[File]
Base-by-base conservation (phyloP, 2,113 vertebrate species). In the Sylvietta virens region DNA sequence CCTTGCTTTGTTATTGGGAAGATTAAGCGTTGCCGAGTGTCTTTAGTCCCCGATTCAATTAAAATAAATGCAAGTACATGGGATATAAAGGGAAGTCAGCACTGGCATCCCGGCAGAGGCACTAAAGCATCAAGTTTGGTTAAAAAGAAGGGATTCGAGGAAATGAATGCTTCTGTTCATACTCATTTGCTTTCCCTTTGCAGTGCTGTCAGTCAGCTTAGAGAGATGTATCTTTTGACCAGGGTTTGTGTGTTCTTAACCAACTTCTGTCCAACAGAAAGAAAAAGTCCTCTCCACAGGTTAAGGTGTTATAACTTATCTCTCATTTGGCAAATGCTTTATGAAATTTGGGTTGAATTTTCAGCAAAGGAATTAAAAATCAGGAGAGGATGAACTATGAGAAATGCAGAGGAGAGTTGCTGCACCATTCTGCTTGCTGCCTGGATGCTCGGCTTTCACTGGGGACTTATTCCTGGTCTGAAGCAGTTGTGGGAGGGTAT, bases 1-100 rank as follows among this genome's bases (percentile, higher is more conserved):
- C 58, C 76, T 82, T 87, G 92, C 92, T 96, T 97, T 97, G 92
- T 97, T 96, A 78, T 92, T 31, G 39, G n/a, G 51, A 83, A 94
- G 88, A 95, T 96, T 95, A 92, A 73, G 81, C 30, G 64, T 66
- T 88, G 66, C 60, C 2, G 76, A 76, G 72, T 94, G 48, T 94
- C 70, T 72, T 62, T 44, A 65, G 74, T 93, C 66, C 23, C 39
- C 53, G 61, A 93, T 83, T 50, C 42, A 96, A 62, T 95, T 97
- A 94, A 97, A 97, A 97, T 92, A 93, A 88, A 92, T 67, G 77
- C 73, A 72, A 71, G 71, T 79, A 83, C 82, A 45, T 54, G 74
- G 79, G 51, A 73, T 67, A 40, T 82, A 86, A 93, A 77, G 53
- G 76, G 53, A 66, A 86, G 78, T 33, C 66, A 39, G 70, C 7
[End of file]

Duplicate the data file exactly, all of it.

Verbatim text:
Base-by-base conservation (phyloP, 2,113 vertebrate species). In the Sylvietta virens region DNA sequence CCTTGCTTTGTTATTGGGAAGATTAAGCGTTGCCGAGTGTCTTTAGTCCCCGATTCAATTAAAATAAATGCAAGTACATGGGATATAAAGGGAAGTCAGCACTGGCATCCCGGCAGAGGCACTAAAGCATCAAGTTTGGTTAAAAAGAAGGGATTCGAGGAAATGAATGCTTCTGTTCATACTCATTTGCTTTCCCTTTGCAGTGCTGTCAGTCAGCTTAGAGAGATGTATCTTTTGACCAGGGTTTGTGTGTTCTTAACCAACTTCTGTCCAACAGAAAGAAAAAGTCCTCTCCACAGGTTAAGGTGTTATAACTTATCTCTCATTTGGCAAATGCTTTATGAAATTTGGGTTGAATTTTCAGCAAAGGAATTAAAAATCAGGAGAGGATGAACTATGAGAAATGCAGAGGAGAGTTGCTGCACCATTCTGCTTGCTGCCTGGATGCTCGGCTTTCACTGGGGACTTATTCCTGGTCTGAAGCAGTTGTGGGAGGGTAT, bases 1-100 rank as follows among this genome's bases (percentile, higher is more conserved):
- C 58, C 76, T 82, T 87, G 92, C 92, T 96, T 97, T 97, G 92
- T 97, T 96, A 78, T 92, T 31, G 39, G n/a, G 51, A 83, A 94
- G 88, A 95, T 96, T 95, A 92, A 73, G 81, C 30, G 64, T 66
- T 88, G 66, C 60, C 2, G 76, A 76, G 72, T 94, G 48, T 94
- C 70, T 72, T 62, T 44, A 65, G 74, T 93, C 66, C 23, C 39
- C 53, G 61, A 93, T 83, T 50, C 42, A 96, A 62, T 95, T 97
- A 94, A 97, A 97, A 97, T 92, A 93, A 88, A 92, T 67, G 77
- C 73, A 72, A 71, G 71, T 79, A 83, C 82, A 45, T 54, G 74
- G 79, G 51, A 73, T 67, A 40, T 82, A 86, A 93, A 77, G 53
- G 76, G 53, A 66, A 86, G 78, T 33, C 66, A 39, G 70, C 7